Looking back, it is strange how many years it has taken the liberals among us to understand that Israeli democracy needs safeguards - not against organizations trying to bring it down, or a political structure that can undermine it, or a too-powerful internal force that draws strength from the lack of a constitution (the Shin Bet security service, for example). Those who thought there was no problem with Israeli democracy, or the Arab minority in its midst, were strangely innocent.
True, there is an occupation. But in the Israeli mind, the occupation is temporary. The suspension of all human and civil rights is an extraordinary situation, an emergency situation, and thus it may be worse than a military dictatorship - after all, the army can do anything in the occupied territories. Millions of people are subject to this regime, and our democracy does not see them. Rather, it lives with the occupation as the exception, not the rule.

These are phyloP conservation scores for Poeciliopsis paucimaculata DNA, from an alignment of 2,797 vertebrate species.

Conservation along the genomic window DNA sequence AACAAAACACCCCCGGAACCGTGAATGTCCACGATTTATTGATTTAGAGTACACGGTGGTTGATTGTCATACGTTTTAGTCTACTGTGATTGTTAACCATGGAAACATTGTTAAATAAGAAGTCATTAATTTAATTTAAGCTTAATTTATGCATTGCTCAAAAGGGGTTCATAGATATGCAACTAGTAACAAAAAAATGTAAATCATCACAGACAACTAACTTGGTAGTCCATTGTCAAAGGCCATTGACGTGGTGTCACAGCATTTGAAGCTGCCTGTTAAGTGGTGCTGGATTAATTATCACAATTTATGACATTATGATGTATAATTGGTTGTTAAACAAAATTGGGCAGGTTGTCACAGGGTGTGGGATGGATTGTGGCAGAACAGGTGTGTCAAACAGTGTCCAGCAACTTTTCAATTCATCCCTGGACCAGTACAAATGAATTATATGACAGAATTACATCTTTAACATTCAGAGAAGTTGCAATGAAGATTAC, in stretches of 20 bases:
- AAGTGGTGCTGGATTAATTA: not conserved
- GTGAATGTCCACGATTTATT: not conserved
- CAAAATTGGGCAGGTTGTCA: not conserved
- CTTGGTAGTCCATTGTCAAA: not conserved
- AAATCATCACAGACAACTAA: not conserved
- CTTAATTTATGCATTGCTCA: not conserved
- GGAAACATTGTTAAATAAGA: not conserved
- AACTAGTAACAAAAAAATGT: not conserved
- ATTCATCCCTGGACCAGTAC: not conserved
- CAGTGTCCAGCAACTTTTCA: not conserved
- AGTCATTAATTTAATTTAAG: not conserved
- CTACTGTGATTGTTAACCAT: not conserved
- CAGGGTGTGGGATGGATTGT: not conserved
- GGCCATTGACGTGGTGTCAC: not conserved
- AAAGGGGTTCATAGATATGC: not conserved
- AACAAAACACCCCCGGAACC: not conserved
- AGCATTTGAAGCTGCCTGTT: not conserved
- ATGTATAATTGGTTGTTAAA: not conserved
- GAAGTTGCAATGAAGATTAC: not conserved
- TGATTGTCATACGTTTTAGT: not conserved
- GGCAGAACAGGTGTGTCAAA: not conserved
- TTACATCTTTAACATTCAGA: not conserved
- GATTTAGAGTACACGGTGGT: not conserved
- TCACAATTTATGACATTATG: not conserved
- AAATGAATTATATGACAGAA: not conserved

In contrast, Israeli democracy is careful not to talk about the constitutional status of the Arabs within its borders. It has established a devious system of laws and regulations to expropriate from them rights reserved only for Jewish citizens, and even for Jewish non-citizens. The real estate laws are an example of this, as are the actions of the Jewish National Fund and the Jewish Agency, which behave as if the state were only for Jews.
Sunday, June 3, 2007
From Haaretz: By Yitzhak Laor